4 May 2012

French Lessons

Creating the impression of coasting through life, especially in the face of adversity, can take a lot of effort. I find that the best way to get through the rough times is to fake it. And by faking it, I mean Pretending To Be French.

Firstly there is the walk. Purposeful, confident, erect. On my many treks to the hospital, I move as though I’m heading briskly down the Champs Elysée rather than down University Ave.

Heading down University Ave
Then there’s the style. No matter how low I’m feeling, I steadfastly refuse to cave in two things. Running shoes, and baseball caps. Athletic shoes are fine for athletics, but they’re too bulbous for downtown France and do nothing to enhance the saucy lines of my swingy summer trench coat. Baseball caps are equally unattractive and don’t belong on woman in any continent, period. (Except for Tiger Woods ex-wife Elin who manages to look quite tragic and lovely in a semi-sporty kind of way ).

My current go-to item is the summer scarf. Apparently sun and radiation don’t mix, as my doctor told me not to expose my chest and neck. So I’ve turned to scarves. Not only are they functional to protect me from harmful solar rays, but also they look so very French. In her book ‘French Woman for all seasons’, Mireille Guiliano says that scarves are the perfect accessory. She explains, for us Anglais, the secrets of creating an identity with scarves. A classic kerchief tie or daring scarf jacket for spring. A belt scarf for summer, and a necklace scarf or shoulder wrap for the fall. 

I will blindly do everything that Marielle says. Who would doubt a woman who says that, in winter, a slice of lemon or grapefruit clarifies the face. Or encourages us to eat real butter, not some low-cal chemical substitute. Or that, 'Gluttony is a desperate attempt to satisfy our head, not our stomach.'  In fact, who would dispute any of the advice written by a woman who was the spokesperson for Champagne Veuve Clicquot. After hearing what she'd have to say, you'd be a fool not to wear a 'belt scarf' in the summer. 

So, even though I can barely drag myself to Princess Margaret first class lounge every morning, I still put on lipstick and  ‘tie my scarf with flair’. And I still walk there with purpose, then purposefully home for a glass of champagne.

2 May 2012

Hound with a Hairdo

My wig doesn’t get out much these days. And when it does, it’s often removed once I get indoors whether it’s my home, or someone else’s. As it lays there neglected, I ask those near and dear to me if they’d like to try it on for my amusement. I offered it to my nephew, and he shook his head with a hint of not-so-well-disguised disgust. Jim declined wearing a brown bob, as did my sister Sue.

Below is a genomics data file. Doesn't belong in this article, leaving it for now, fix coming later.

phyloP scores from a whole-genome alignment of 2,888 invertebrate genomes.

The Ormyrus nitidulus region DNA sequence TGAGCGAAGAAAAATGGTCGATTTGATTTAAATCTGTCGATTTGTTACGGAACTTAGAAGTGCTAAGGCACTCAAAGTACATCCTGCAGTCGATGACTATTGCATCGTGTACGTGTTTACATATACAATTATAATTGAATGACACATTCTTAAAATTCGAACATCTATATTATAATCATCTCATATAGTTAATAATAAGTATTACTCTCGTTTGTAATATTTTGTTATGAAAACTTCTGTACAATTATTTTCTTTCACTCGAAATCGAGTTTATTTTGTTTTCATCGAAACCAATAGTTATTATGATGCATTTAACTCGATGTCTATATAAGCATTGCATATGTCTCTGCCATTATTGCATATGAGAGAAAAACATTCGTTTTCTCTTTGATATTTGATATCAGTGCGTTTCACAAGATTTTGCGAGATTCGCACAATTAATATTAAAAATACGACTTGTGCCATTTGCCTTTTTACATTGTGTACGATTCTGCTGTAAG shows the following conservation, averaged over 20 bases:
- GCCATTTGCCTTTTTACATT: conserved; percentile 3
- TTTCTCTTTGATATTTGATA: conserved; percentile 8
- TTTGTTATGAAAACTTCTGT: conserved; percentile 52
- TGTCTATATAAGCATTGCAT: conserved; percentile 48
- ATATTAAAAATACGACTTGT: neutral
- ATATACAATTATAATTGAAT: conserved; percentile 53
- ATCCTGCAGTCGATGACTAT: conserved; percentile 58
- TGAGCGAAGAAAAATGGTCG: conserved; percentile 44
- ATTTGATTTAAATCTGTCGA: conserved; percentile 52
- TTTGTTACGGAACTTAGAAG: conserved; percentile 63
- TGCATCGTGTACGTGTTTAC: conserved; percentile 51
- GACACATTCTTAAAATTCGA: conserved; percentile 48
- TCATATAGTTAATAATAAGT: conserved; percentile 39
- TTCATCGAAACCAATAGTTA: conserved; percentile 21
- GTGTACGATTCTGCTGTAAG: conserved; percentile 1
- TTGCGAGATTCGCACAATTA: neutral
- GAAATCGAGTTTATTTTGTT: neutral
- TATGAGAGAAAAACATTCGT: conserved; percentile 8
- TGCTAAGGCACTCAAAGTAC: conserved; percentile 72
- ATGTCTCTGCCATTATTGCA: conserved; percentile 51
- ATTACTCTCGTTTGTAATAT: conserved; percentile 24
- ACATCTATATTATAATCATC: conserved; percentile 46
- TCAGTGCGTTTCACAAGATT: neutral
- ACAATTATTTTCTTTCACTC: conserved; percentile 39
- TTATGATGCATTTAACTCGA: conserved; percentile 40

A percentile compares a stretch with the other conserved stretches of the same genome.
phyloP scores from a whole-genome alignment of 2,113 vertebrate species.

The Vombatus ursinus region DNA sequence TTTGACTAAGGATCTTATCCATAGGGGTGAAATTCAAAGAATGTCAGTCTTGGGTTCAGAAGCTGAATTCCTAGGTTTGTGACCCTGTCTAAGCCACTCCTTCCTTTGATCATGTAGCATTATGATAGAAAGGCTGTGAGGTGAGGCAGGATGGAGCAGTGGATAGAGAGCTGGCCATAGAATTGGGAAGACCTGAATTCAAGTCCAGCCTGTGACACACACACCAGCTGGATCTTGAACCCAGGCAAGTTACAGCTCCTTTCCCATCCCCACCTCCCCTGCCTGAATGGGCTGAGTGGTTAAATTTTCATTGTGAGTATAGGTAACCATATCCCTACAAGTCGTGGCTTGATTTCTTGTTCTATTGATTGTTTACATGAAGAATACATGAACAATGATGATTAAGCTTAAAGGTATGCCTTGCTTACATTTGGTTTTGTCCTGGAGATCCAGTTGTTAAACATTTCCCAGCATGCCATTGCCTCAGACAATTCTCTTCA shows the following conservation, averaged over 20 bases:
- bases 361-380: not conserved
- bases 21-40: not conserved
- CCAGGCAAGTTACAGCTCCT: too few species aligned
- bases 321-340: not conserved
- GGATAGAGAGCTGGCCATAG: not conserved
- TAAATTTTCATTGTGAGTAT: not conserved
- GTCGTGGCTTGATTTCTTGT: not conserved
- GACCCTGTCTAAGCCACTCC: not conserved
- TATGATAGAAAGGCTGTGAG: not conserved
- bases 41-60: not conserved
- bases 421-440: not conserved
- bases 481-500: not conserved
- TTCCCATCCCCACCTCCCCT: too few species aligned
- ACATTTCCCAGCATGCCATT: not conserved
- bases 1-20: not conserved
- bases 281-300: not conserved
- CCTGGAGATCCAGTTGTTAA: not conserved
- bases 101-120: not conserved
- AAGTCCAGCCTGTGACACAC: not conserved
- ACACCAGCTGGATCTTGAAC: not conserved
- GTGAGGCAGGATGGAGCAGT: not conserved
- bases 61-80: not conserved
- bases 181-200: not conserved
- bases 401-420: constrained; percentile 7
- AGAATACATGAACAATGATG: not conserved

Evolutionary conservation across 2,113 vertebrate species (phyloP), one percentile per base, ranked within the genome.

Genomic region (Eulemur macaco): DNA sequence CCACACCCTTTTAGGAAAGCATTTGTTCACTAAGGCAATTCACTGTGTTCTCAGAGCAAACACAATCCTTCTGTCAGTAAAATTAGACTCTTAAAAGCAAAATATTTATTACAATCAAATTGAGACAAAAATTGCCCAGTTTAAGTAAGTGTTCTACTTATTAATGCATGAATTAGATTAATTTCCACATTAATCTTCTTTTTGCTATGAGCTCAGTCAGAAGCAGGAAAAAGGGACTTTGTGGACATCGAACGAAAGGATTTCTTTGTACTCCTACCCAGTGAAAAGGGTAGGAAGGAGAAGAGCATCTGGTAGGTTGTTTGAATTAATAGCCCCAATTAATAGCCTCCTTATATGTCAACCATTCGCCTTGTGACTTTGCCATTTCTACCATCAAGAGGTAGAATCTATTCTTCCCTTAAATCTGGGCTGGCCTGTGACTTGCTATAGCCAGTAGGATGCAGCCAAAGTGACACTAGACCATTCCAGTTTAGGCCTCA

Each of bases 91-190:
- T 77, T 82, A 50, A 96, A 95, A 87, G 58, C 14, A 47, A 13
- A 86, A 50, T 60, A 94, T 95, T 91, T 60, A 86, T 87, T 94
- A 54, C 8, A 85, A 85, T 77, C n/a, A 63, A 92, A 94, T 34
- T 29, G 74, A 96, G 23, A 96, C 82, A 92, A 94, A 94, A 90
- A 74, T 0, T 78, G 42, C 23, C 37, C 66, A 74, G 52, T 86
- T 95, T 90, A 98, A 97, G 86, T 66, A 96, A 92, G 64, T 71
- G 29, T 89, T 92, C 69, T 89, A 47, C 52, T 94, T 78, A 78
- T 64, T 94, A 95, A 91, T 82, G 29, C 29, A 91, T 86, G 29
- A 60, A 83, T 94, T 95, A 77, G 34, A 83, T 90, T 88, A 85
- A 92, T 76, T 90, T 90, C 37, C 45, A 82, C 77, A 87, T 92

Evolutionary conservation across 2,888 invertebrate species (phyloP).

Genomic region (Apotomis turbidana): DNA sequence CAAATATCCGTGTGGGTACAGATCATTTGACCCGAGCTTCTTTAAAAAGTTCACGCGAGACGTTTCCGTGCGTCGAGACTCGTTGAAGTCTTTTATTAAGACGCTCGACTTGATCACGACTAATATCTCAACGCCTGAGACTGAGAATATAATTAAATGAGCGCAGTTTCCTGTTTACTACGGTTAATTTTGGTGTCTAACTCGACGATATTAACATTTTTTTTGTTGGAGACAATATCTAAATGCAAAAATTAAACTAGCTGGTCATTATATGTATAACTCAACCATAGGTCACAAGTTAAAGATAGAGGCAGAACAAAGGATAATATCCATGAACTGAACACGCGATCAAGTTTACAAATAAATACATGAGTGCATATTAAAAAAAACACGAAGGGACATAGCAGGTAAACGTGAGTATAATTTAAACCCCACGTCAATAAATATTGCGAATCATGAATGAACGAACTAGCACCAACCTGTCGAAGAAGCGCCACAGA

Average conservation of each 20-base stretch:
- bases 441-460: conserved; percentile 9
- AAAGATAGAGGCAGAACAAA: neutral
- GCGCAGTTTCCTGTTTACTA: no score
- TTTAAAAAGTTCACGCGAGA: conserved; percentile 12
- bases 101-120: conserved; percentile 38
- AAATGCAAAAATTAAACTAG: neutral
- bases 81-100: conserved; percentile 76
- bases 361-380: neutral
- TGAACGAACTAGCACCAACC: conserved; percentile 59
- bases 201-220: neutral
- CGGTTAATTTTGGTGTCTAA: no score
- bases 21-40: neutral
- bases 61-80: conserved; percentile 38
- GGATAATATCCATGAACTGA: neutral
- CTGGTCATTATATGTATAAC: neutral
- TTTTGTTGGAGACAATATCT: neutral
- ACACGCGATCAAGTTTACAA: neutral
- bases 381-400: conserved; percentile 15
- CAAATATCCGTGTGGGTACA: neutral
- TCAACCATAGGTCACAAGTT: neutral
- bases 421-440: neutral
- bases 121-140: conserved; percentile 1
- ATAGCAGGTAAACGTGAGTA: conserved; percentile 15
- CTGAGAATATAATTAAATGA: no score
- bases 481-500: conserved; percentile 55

So yesterday I was sitting on my bed sorting laundry when Jed came sniffing into the room. I looked at my sweet dog adoringly. He’s been my best friend during the last eight months. He doesn’t care that I’m was bald, or crabby, or tired. And he never complains when I have to cut short his walks, in favour of a nap.  And he lets me curl up in his bed, when I’m really really tired.

He came over for a little pat, and then got busy digging his snout into a pile of laundry. Buried in the pile was my $1600 wig. I don’t know how it got there, but it doesn’t surprise me much, since I’ve become quite careless. Jed pushed the wig around with his nose. 

He’s the first person being who has expressed any interest in my fake hair for a long time.  So taking advantage of his generous nature, and for my own amusement, I asked Jed if he’d like to wear my wig. And because he is by best friend,  he said yes.

30 April 2012

Iron Poor Blood

When I was very little, my sister Sue and I used to play a really fun game, called ‘Iron Poor Blood’.

It was inspired by a commercial where a husband tried to slow dance with his wife. She wasn’t up to the challenge, and would hang like a rag doll in his arms. The reason? Iron poor blood. After taking Geritol however, she appeared with a zest for life, brand new hair-do, and some excellent dance moves.

Fun and Games
Sue and I preferred the pre-Geritol version.  Sue would usually play the husband (she was taller) and would order me to hang in her arms while she dragged me around the living room. ‘Limper!’ she’d hiss at me occasionally, ‘You have to go limper’.

On the occasion when I would be the man, she would sprawl over me, her arms draped over my sparrow-like shoulders, her head lolling to one side. I’d do my best to pull her across the floor (she was heavier) while she whispered orders at me. ‘Pretend you’re dancing’, ‘Pull me towards the window’ and ‘If you drop me I’ll punch you in the head’. It was such a good time! 

Now when I’m in the Princess Margaret lounge, waiting for my sizzling, I’m reminded of that Geritol commercial.  Most people have been at their treatment for some time, and it shows. Radiation is exhausting. Some patients sit with their head in their hand, some have their eyes closed, and much to my delight – some look like they’re gong to slide off their first class faux leather club chairs. 

There was actually one sleepy man with his legs splayed out in front of him, armpits resting on the armrests, whose arse was dangerously close to slipping off the seat.  It shouldn’t have been funny, but it was. I pictured him sliding onto the floor like a flat cartoon figure. It would have taken a large person to drag him around the dance floor. I watched him for a moment, as he wiggled slightly, jerking himself awake. One eye opened. It rolled in my direction and looked at me. I looked back and gave a small smile.

He might have misconstrued this as compassion from a fellow patient. Or a moment of understanding from a man/woman with grandpas hair.  He may have thought I was smiling at him, but I was actually smiling at the voice of my sister, saying,  ‘Limper! You’ve got to go Limper! Go limper, or I'll punch you in head!'